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Variable Annuity Heavyweight Warns of Declining Market


Sales of variable annuities have been steadily declining over the last two years, and a top executive of one of the country’s biggest variable annuity sellers warns that the market is close to bottoming out. According to a recent article from InsuranceNewsNet, president and CEO of Lincoln Financial, Dennis R. Glass, described today’s retirement climate as one funded by consumers as defined benefit plans continue to disappear. This makes guaranteed lifetime income, a feature of many annuities, especially attractive to most planning their financial future. But for many, those plans are currently on hold as the confusion of the Department of Labor’s fiduciary rule is sorted out.

The implementation date of the fiduciary rule is quickly approaching (June 9), requiring agents who sell variable annuities do practice under a best interest threshold. The rule was designed to protect investors and raise the standards for investment advice in retirement accounts. But many distributors remain confused about the rule.

“I think the whole market – candidly both the qualified and the nonqualified business – is being affected by the uncertainty created by this rule,” Glass said. Distribution partners are “waiting for certainty so they can formalize what their practices and policies are going to be, so I’m hopeful that we’re going to get to that certainty sooner rather than later and I think that will help annuity sales overall,” he continued.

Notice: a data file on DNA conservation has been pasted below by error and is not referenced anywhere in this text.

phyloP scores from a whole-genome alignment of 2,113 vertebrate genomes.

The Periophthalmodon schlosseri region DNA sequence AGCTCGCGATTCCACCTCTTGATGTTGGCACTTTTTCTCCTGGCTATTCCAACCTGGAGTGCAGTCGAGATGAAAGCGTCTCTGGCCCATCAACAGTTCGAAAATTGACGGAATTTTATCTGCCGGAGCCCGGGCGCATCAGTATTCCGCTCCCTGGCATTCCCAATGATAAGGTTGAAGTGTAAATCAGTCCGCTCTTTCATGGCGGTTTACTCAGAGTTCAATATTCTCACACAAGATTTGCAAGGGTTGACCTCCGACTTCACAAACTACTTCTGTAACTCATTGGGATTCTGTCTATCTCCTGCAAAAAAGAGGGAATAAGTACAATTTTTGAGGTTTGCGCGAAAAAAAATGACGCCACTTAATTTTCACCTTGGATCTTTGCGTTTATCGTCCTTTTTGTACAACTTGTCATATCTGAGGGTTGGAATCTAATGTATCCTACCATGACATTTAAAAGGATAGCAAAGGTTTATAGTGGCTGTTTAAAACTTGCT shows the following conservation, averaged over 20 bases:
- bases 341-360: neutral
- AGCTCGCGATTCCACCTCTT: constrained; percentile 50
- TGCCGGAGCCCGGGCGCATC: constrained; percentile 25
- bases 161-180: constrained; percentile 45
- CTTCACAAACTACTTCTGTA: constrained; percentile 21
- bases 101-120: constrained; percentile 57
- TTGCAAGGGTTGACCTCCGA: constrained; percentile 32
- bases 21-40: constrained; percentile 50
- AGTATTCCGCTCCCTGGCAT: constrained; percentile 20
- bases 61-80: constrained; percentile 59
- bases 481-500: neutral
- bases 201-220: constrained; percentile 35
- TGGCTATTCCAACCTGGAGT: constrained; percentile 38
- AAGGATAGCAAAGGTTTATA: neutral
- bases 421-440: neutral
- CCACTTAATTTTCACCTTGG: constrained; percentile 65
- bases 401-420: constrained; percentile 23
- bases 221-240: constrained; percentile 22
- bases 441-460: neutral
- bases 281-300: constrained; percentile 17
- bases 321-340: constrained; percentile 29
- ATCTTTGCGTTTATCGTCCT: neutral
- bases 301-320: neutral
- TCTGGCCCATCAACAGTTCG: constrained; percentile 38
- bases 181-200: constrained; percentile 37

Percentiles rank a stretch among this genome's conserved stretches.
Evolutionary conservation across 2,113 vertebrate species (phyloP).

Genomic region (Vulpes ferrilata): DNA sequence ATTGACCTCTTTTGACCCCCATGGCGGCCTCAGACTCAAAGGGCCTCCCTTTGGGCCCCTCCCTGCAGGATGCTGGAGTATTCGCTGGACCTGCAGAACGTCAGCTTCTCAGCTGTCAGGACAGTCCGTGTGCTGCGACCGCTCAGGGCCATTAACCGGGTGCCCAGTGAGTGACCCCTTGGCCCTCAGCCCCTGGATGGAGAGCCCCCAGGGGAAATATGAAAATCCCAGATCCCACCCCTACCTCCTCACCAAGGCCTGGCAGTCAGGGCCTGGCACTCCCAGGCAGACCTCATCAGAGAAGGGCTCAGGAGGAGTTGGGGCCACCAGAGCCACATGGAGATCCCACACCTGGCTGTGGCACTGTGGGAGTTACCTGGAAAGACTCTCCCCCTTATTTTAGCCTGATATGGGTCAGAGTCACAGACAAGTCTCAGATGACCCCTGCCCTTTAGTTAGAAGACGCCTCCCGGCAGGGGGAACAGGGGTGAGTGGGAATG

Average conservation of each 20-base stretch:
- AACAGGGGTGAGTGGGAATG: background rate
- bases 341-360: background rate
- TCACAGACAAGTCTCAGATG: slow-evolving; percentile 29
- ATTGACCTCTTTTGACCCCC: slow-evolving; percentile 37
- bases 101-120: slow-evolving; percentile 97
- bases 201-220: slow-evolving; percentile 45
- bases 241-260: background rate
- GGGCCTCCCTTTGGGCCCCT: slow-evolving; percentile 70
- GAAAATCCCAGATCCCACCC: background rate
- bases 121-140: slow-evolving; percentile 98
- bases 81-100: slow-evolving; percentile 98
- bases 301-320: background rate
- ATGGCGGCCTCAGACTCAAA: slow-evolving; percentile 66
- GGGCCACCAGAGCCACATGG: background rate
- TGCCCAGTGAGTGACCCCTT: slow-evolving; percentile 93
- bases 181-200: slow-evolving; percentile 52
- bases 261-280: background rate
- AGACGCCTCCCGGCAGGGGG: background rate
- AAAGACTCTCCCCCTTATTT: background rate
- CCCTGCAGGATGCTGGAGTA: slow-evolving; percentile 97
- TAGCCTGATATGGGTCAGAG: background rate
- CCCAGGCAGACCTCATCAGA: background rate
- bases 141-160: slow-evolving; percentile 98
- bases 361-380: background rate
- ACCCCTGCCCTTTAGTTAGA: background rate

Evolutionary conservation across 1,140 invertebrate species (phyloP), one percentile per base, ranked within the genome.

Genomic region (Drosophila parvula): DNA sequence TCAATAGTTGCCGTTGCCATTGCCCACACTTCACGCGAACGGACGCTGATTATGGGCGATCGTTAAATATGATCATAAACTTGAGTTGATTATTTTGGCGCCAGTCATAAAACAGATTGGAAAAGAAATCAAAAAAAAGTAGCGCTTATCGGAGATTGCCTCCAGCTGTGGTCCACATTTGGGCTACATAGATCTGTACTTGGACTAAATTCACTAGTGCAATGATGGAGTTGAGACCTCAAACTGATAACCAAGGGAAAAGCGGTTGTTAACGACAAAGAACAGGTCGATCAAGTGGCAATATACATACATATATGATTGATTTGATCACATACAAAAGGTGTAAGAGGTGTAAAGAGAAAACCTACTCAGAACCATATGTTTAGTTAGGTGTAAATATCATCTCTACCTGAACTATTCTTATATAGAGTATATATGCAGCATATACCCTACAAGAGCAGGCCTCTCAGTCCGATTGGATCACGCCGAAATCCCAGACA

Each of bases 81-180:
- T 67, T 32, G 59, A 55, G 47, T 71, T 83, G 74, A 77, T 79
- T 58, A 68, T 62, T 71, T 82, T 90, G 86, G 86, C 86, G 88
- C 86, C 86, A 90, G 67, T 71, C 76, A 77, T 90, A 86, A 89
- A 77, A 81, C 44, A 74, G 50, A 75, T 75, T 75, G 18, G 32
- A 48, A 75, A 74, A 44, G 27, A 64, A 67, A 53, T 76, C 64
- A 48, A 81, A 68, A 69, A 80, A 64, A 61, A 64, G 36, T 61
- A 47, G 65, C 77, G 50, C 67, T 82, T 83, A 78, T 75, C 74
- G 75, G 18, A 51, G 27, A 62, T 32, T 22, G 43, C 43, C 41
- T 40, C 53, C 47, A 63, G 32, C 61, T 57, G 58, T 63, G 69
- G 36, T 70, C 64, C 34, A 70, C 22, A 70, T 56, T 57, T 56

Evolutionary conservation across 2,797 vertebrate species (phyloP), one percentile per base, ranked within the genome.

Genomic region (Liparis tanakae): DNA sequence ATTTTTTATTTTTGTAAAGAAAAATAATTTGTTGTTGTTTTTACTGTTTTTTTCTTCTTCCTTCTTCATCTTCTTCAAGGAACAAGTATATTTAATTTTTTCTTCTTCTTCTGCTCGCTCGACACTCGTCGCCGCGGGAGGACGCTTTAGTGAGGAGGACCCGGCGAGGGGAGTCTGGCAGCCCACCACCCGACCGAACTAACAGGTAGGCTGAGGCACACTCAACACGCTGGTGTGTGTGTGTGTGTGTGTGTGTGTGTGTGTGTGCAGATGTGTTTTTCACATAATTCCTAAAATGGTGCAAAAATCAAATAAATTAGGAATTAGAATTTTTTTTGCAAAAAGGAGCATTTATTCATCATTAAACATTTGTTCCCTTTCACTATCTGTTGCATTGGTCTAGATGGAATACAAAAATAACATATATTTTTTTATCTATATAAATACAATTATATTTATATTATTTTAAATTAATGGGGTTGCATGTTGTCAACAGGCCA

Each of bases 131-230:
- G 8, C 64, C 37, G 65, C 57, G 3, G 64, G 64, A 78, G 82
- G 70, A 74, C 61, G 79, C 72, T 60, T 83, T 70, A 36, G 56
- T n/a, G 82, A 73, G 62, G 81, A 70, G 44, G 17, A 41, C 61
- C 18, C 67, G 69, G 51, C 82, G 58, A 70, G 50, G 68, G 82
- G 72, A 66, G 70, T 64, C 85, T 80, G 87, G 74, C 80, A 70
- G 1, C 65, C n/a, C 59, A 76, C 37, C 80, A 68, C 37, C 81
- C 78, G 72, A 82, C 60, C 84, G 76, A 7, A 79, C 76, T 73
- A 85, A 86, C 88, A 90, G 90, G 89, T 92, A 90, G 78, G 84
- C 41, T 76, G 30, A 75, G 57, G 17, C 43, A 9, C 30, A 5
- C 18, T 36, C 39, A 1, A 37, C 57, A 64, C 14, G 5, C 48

Lincoln Financial recently reported that first-quarter operating revenues generated by the annuity market increased 2.1% to $1 billion compared to last year. However, annuity deposits dipped 14% to $2 billion during the same time period. Lincoln Financial, ranked the sixth seller of variable annuities in 2016, sold $6.6 billion in new variable annuity contracts last year. That’s a significant decrease from the $11.2 billion in 2015. Across the sector, new sales of variable annuities in 2016 fell 21.4% to $101 billion.

“Annuities are sold and not bought, that’s true, but they need to be nurtured at the broker-dealer and if the home office isn’t encouraging reps to nurture them and tell people how to use them, then interest in the product will wane,” said Keven Loffredi, senior product manager with Morningstar.

In four years, new variable annuity sales have decreased every year, from $141.2 billion in 2013 to $101 billion in 2016, according to Morningstar data.

The Associated Press announced last Wednesday that despite a drop in variable annuity sales, Lincoln National still delivered first-quarter profits of $1.89 per share. Earnings, adjusted for investment costs, were $1.92 per share, $0.30 more than analysts projected.

Written by Rachel Summit

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